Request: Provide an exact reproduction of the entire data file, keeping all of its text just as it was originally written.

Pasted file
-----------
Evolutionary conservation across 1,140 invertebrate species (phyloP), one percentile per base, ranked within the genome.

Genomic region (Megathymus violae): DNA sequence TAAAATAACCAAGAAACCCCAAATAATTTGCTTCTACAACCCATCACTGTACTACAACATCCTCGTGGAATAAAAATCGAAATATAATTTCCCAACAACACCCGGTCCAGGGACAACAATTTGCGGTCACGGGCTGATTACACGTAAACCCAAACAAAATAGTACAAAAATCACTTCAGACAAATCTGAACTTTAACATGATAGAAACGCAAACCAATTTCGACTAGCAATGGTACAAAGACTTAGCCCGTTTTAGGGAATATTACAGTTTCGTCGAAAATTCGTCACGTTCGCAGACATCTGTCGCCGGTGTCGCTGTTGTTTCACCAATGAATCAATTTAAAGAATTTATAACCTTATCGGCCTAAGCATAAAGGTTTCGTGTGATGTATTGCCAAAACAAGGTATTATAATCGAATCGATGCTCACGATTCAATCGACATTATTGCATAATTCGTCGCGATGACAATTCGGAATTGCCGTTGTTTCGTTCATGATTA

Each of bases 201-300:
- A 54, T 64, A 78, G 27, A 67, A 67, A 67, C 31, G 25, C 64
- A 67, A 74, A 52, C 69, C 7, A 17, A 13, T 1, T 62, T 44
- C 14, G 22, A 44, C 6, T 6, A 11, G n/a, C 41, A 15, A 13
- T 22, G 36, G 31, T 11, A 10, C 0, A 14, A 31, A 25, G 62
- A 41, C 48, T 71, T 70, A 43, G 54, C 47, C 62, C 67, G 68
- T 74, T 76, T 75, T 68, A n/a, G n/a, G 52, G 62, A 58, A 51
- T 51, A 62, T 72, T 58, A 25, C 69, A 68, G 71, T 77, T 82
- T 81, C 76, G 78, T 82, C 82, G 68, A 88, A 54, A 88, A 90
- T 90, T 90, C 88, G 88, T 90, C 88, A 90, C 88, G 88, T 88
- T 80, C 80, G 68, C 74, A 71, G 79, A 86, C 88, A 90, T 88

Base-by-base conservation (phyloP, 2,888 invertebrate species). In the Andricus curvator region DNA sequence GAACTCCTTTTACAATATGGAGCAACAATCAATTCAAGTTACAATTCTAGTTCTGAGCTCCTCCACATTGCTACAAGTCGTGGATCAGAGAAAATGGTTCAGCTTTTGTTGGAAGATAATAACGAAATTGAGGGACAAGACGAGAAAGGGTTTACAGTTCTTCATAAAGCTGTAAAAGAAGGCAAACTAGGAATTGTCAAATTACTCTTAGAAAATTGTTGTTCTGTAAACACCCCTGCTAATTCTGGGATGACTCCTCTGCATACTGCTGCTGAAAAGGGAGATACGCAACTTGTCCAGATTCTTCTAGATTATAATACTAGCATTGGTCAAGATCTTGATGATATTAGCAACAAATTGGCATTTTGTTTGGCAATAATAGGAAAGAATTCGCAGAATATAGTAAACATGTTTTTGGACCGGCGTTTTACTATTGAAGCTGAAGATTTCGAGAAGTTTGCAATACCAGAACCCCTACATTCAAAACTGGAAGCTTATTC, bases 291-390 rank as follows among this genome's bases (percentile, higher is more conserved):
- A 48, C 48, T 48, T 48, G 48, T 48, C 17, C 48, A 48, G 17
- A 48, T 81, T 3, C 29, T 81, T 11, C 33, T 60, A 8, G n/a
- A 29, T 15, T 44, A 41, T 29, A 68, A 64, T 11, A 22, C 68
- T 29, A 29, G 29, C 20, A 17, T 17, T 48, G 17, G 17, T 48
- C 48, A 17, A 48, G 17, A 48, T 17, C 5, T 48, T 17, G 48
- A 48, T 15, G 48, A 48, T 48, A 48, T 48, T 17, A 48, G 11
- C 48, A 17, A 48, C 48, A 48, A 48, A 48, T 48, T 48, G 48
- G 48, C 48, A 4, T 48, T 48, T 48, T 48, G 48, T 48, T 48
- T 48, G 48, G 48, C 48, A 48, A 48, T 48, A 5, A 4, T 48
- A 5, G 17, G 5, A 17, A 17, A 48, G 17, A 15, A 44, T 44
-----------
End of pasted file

Evolutionary conservation across 1,140 invertebrate species (phyloP), one percentile per base, ranked within the genome.

Genomic region (Megathymus violae): DNA sequence TAAAATAACCAAGAAACCCCAAATAATTTGCTTCTACAACCCATCACTGTACTACAACATCCTCGTGGAATAAAAATCGAAATATAATTTCCCAACAACACCCGGTCCAGGGACAACAATTTGCGGTCACGGGCTGATTACACGTAAACCCAAACAAAATAGTACAAAAATCACTTCAGACAAATCTGAACTTTAACATGATAGAAACGCAAACCAATTTCGACTAGCAATGGTACAAAGACTTAGCCCGTTTTAGGGAATATTACAGTTTCGTCGAAAATTCGTCACGTTCGCAGACATCTGTCGCCGGTGTCGCTGTTGTTTCACCAATGAATCAATTTAAAGAATTTATAACCTTATCGGCCTAAGCATAAAGGTTTCGTGTGATGTATTGCCAAAACAAGGTATTATAATCGAATCGATGCTCACGATTCAATCGACATTATTGCATAATTCGTCGCGATGACAATTCGGAATTGCCGTTGTTTCGTTCATGATTA

Each of bases 201-300:
- A 54, T 64, A 78, G 27, A 67, A 67, A 67, C 31, G 25, C 64
- A 67, A 74, A 52, C 69, C 7, A 17, A 13, T 1, T 62, T 44
- C 14, G 22, A 44, C 6, T 6, A 11, G n/a, C 41, A 15, A 13
- T 22, G 36, G 31, T 11, A 10, C 0, A 14, A 31, A 25, G 62
- A 41, C 48, T 71, T 70, A 43, G 54, C 47, C 62, C 67, G 68
- T 74, T 76, T 75, T 68, A n/a, G n/a, G 52, G 62, A 58, A 51
- T 51, A 62, T 72, T 58, A 25, C 69, A 68, G 71, T 77, T 82
- T 81, C 76, G 78, T 82, C 82, G 68, A 88, A 54, A 88, A 90
- T 90, T 90, C 88, G 88, T 90, C 88, A 90, C 88, G 88, T 88
- T 80, C 80, G 68, C 74, A 71, G 79, A 86, C 88, A 90, T 88

Base-by-base conservation (phyloP, 2,888 invertebrate species). In the Andricus curvator region DNA sequence GAACTCCTTTTACAATATGGAGCAACAATCAATTCAAGTTACAATTCTAGTTCTGAGCTCCTCCACATTGCTACAAGTCGTGGATCAGAGAAAATGGTTCAGCTTTTGTTGGAAGATAATAACGAAATTGAGGGACAAGACGAGAAAGGGTTTACAGTTCTTCATAAAGCTGTAAAAGAAGGCAAACTAGGAATTGTCAAATTACTCTTAGAAAATTGTTGTTCTGTAAACACCCCTGCTAATTCTGGGATGACTCCTCTGCATACTGCTGCTGAAAAGGGAGATACGCAACTTGTCCAGATTCTTCTAGATTATAATACTAGCATTGGTCAAGATCTTGATGATATTAGCAACAAATTGGCATTTTGTTTGGCAATAATAGGAAAGAATTCGCAGAATATAGTAAACATGTTTTTGGACCGGCGTTTTACTATTGAAGCTGAAGATTTCGAGAAGTTTGCAATACCAGAACCCCTACATTCAAAACTGGAAGCTTATTC, bases 291-390 rank as follows among this genome's bases (percentile, higher is more conserved):
- A 48, C 48, T 48, T 48, G 48, T 48, C 17, C 48, A 48, G 17
- A 48, T 81, T 3, C 29, T 81, T 11, C 33, T 60, A 8, G n/a
- A 29, T 15, T 44, A 41, T 29, A 68, A 64, T 11, A 22, C 68
- T 29, A 29, G 29, C 20, A 17, T 17, T 48, G 17, G 17, T 48
- C 48, A 17, A 48, G 17, A 48, T 17, C 5, T 48, T 17, G 48
- A 48, T 15, G 48, A 48, T 48, A 48, T 48, T 17, A 48, G 11
- C 48, A 17, A 48, C 48, A 48, A 48, A 48, T 48, T 48, G 48
- G 48, C 48, A 4, T 48, T 48, T 48, T 48, G 48, T 48, T 48
- T 48, G 48, G 48, C 48, A 48, A 48, T 48, A 5, A 4, T 48
- A 5, G 17, G 5, A 17, A 17, A 48, G 17, A 15, A 44, T 44